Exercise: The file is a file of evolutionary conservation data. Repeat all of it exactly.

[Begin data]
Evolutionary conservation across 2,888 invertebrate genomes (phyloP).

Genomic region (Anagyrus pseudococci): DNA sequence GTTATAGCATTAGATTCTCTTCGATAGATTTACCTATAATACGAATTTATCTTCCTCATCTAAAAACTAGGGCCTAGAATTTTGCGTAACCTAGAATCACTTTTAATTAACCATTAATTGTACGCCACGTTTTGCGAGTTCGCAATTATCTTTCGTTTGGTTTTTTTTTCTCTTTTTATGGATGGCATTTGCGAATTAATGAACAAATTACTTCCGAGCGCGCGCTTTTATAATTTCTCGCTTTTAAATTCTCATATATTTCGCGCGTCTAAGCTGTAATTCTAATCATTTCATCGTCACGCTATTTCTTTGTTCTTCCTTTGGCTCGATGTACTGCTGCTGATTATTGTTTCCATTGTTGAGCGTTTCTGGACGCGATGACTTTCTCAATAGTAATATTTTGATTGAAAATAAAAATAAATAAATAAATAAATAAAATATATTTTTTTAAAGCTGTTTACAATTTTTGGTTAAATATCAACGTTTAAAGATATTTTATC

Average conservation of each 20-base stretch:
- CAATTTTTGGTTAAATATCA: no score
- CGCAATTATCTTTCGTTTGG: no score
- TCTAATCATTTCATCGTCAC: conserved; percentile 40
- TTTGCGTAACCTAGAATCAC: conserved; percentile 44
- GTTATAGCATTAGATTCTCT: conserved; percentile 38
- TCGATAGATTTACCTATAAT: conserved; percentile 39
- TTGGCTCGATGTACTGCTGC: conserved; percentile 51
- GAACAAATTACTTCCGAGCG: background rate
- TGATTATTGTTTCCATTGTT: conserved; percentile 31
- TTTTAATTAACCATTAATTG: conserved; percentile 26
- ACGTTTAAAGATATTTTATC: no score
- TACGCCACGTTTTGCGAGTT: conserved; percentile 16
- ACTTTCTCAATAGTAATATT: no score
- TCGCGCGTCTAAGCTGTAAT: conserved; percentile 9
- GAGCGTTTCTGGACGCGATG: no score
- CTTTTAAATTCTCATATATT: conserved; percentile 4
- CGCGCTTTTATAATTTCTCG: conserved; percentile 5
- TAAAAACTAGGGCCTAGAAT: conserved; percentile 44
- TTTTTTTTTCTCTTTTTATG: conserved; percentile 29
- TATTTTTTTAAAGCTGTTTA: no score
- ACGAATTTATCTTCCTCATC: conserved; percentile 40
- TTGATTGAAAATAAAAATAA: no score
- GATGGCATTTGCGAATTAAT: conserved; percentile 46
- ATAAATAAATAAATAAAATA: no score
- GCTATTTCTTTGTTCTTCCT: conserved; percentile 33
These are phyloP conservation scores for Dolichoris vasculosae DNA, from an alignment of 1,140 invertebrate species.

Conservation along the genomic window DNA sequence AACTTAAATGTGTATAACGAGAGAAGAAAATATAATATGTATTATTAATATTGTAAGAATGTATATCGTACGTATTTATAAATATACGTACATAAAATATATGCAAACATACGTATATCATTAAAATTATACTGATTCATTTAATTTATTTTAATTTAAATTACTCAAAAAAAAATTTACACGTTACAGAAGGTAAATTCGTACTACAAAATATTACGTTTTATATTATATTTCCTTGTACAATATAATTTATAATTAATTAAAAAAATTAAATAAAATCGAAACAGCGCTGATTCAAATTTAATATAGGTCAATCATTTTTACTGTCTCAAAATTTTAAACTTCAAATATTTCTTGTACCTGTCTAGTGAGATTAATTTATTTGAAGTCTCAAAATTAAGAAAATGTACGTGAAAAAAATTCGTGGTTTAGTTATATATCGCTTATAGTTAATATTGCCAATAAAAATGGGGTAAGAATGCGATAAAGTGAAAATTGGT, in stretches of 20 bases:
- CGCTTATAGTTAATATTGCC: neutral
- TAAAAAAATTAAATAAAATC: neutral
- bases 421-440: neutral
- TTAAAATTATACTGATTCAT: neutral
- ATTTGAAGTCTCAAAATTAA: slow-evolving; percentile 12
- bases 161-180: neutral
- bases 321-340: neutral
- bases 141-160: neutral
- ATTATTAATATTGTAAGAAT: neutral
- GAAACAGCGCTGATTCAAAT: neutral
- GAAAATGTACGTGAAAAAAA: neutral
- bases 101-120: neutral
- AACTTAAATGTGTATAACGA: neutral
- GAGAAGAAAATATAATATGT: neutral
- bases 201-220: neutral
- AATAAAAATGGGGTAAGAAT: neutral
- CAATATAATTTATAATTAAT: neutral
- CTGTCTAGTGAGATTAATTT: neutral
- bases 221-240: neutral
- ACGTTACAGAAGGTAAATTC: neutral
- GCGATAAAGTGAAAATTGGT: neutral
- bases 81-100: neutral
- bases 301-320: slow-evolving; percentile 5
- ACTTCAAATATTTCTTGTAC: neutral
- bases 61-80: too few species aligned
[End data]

Evolutionary conservation across 2,888 invertebrate genomes (phyloP).

Genomic region (Anagyrus pseudococci): DNA sequence GTTATAGCATTAGATTCTCTTCGATAGATTTACCTATAATACGAATTTATCTTCCTCATCTAAAAACTAGGGCCTAGAATTTTGCGTAACCTAGAATCACTTTTAATTAACCATTAATTGTACGCCACGTTTTGCGAGTTCGCAATTATCTTTCGTTTGGTTTTTTTTTCTCTTTTTATGGATGGCATTTGCGAATTAATGAACAAATTACTTCCGAGCGCGCGCTTTTATAATTTCTCGCTTTTAAATTCTCATATATTTCGCGCGTCTAAGCTGTAATTCTAATCATTTCATCGTCACGCTATTTCTTTGTTCTTCCTTTGGCTCGATGTACTGCTGCTGATTATTGTTTCCATTGTTGAGCGTTTCTGGACGCGATGACTTTCTCAATAGTAATATTTTGATTGAAAATAAAAATAAATAAATAAATAAATAAAATATATTTTTTTAAAGCTGTTTACAATTTTTGGTTAAATATCAACGTTTAAAGATATTTTATC

Average conservation of each 20-base stretch:
- CAATTTTTGGTTAAATATCA: no score
- CGCAATTATCTTTCGTTTGG: no score
- TCTAATCATTTCATCGTCAC: conserved; percentile 40
- TTTGCGTAACCTAGAATCAC: conserved; percentile 44
- GTTATAGCATTAGATTCTCT: conserved; percentile 38
- TCGATAGATTTACCTATAAT: conserved; percentile 39
- TTGGCTCGATGTACTGCTGC: conserved; percentile 51
- GAACAAATTACTTCCGAGCG: background rate
- TGATTATTGTTTCCATTGTT: conserved; percentile 31
- TTTTAATTAACCATTAATTG: conserved; percentile 26
- ACGTTTAAAGATATTTTATC: no score
- TACGCCACGTTTTGCGAGTT: conserved; percentile 16
- ACTTTCTCAATAGTAATATT: no score
- TCGCGCGTCTAAGCTGTAAT: conserved; percentile 9
- GAGCGTTTCTGGACGCGATG: no score
- CTTTTAAATTCTCATATATT: conserved; percentile 4
- CGCGCTTTTATAATTTCTCG: conserved; percentile 5
- TAAAAACTAGGGCCTAGAAT: conserved; percentile 44
- TTTTTTTTTCTCTTTTTATG: conserved; percentile 29
- TATTTTTTTAAAGCTGTTTA: no score
- ACGAATTTATCTTCCTCATC: conserved; percentile 40
- TTGATTGAAAATAAAAATAA: no score
- GATGGCATTTGCGAATTAAT: conserved; percentile 46
- ATAAATAAATAAATAAAATA: no score
- GCTATTTCTTTGTTCTTCCT: conserved; percentile 33
These are phyloP conservation scores for Dolichoris vasculosae DNA, from an alignment of 1,140 invertebrate species.

Conservation along the genomic window DNA sequence AACTTAAATGTGTATAACGAGAGAAGAAAATATAATATGTATTATTAATATTGTAAGAATGTATATCGTACGTATTTATAAATATACGTACATAAAATATATGCAAACATACGTATATCATTAAAATTATACTGATTCATTTAATTTATTTTAATTTAAATTACTCAAAAAAAAATTTACACGTTACAGAAGGTAAATTCGTACTACAAAATATTACGTTTTATATTATATTTCCTTGTACAATATAATTTATAATTAATTAAAAAAATTAAATAAAATCGAAACAGCGCTGATTCAAATTTAATATAGGTCAATCATTTTTACTGTCTCAAAATTTTAAACTTCAAATATTTCTTGTACCTGTCTAGTGAGATTAATTTATTTGAAGTCTCAAAATTAAGAAAATGTACGTGAAAAAAATTCGTGGTTTAGTTATATATCGCTTATAGTTAATATTGCCAATAAAAATGGGGTAAGAATGCGATAAAGTGAAAATTGGT, in stretches of 20 bases:
- CGCTTATAGTTAATATTGCC: neutral
- TAAAAAAATTAAATAAAATC: neutral
- bases 421-440: neutral
- TTAAAATTATACTGATTCAT: neutral
- ATTTGAAGTCTCAAAATTAA: slow-evolving; percentile 12
- bases 161-180: neutral
- bases 321-340: neutral
- bases 141-160: neutral
- ATTATTAATATTGTAAGAAT: neutral
- GAAACAGCGCTGATTCAAAT: neutral
- GAAAATGTACGTGAAAAAAA: neutral
- bases 101-120: neutral
- AACTTAAATGTGTATAACGA: neutral
- GAGAAGAAAATATAATATGT: neutral
- bases 201-220: neutral
- AATAAAAATGGGGTAAGAAT: neutral
- CAATATAATTTATAATTAAT: neutral
- CTGTCTAGTGAGATTAATTT: neutral
- bases 221-240: neutral
- ACGTTACAGAAGGTAAATTC: neutral
- GCGATAAAGTGAAAATTGGT: neutral
- bases 81-100: neutral
- bases 301-320: slow-evolving; percentile 5
- ACTTCAAATATTTCTTGTAC: neutral
- bases 61-80: too few species aligned